EIRP Proceedings, Vol 12 (2017)

Self-efficacy and Individual Performance – Lessons from Marketing Research

Madalina Balau

Abstract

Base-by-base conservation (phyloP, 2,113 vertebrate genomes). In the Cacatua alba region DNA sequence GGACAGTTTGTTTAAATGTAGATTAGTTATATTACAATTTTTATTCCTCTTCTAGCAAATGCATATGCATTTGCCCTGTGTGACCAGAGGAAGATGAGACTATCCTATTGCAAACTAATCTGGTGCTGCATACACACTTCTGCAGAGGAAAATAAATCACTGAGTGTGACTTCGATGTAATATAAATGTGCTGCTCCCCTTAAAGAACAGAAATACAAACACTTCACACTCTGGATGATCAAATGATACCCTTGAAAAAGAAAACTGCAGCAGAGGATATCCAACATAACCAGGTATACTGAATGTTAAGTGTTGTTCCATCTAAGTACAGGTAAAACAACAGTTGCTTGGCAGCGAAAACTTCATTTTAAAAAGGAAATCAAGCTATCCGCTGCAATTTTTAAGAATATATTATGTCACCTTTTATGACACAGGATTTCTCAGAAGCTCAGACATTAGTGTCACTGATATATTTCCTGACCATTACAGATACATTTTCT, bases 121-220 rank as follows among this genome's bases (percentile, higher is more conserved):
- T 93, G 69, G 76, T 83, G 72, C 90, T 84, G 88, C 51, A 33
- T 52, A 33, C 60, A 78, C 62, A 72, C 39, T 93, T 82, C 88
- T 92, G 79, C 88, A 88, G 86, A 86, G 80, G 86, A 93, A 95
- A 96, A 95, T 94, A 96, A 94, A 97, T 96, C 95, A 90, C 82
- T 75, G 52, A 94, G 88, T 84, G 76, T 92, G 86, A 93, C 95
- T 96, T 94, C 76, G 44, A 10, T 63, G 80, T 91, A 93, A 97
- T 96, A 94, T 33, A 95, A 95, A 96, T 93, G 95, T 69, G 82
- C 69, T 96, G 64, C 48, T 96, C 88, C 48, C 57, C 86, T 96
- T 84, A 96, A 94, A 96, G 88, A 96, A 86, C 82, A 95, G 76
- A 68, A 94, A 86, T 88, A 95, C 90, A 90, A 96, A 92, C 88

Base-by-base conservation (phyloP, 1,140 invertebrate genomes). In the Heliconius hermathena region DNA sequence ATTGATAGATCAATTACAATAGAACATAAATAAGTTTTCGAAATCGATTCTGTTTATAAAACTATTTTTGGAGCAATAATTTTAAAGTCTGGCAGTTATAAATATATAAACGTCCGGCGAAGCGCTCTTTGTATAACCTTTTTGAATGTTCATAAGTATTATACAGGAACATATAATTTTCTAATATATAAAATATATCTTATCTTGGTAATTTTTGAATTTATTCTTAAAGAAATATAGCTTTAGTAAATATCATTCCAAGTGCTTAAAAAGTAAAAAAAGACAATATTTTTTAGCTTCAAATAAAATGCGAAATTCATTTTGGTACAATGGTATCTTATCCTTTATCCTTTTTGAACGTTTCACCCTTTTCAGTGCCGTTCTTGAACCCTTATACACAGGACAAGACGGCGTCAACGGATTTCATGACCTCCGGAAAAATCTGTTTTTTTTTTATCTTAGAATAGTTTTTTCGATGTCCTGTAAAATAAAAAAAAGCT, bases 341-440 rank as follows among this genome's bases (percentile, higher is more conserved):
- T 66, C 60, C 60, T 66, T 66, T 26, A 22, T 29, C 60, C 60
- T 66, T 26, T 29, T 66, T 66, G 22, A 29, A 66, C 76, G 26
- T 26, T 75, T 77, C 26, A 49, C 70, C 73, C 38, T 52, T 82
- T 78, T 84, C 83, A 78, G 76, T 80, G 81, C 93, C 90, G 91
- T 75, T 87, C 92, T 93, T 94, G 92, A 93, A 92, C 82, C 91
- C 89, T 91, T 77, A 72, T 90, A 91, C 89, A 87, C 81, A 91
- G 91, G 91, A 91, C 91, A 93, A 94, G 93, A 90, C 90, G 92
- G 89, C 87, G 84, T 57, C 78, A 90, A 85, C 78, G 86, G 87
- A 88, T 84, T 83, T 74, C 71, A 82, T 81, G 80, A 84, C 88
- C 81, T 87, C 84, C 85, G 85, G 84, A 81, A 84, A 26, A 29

The objective of this paper is to highlight several important marketing research findings around the concept of self-efficacy and draw from them lessons for the individuals and managers that could enhance their task performance as well as that of the people they are managing or working with. Prior research shows that changing certain behaviors or enabling a desired performance constitutes important interdisciplinary issues with practical impact at economic, social and individual level. Many of the models used to understand and predict consumer behavior propose that intention alone poorly predicts performance of a behavior and is needed a certain amount of control, abilities or skills. The concept of self-efficacy is particularly interesting in understanding human performance (or the lack of it) due to its context specificity, its importance on actual performance and its flexibility, as individuals can easily improve on it. The current results picture sometimes self-efficacy as a mediating variable for performance, some other times as a moderating factor in tackling constraints on behavior. The implications of the research on self-efficacy are relevant for managers as well as for the individuals themselves. The value of these findings is that, in spite of some diverging perspectives in behavior modelling, the marketing research studies highlight important ways in which individuals could use the concept of self-efficacy in improving their performance, through awareness.

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